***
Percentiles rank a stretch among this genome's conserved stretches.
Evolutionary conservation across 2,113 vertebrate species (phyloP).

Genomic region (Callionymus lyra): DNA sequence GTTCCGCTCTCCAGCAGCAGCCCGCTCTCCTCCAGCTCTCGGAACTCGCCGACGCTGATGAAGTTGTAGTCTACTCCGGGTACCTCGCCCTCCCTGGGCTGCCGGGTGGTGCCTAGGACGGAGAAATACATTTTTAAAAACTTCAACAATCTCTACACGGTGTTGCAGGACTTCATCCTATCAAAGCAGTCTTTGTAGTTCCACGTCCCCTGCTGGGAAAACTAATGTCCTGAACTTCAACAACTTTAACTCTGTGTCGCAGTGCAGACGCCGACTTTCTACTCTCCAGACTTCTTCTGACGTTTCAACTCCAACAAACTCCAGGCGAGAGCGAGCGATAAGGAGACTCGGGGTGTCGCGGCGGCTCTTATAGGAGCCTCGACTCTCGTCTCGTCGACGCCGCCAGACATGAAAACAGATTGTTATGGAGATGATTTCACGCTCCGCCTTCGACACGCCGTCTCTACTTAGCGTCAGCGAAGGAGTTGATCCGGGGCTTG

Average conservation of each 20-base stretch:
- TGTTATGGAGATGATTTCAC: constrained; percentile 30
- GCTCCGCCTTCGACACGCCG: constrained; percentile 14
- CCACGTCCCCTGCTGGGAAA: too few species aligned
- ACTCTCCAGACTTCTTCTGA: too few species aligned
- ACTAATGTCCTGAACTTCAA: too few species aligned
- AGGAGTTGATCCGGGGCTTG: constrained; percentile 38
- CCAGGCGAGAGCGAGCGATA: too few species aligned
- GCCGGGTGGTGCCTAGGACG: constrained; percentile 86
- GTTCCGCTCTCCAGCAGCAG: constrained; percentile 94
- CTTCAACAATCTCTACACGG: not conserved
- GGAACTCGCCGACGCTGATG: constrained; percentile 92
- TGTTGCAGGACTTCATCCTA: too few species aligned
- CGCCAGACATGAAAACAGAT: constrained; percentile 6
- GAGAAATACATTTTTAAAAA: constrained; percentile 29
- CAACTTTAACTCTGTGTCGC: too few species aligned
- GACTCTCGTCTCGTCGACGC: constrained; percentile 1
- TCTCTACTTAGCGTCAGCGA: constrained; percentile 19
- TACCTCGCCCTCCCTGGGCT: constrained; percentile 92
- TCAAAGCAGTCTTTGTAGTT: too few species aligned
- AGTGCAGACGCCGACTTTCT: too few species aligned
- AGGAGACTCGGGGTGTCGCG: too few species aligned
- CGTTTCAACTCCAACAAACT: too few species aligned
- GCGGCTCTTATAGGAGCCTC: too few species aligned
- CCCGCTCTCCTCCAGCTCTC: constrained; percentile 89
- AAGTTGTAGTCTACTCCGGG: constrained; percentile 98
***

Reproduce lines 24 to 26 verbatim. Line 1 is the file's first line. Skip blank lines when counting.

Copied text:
- AGTGCAGACGCCGACTTTCT: too few species aligned
- AGGAGACTCGGGGTGTCGCG: too few species aligned
- CGTTTCAACTCCAACAAACT: too few species aligned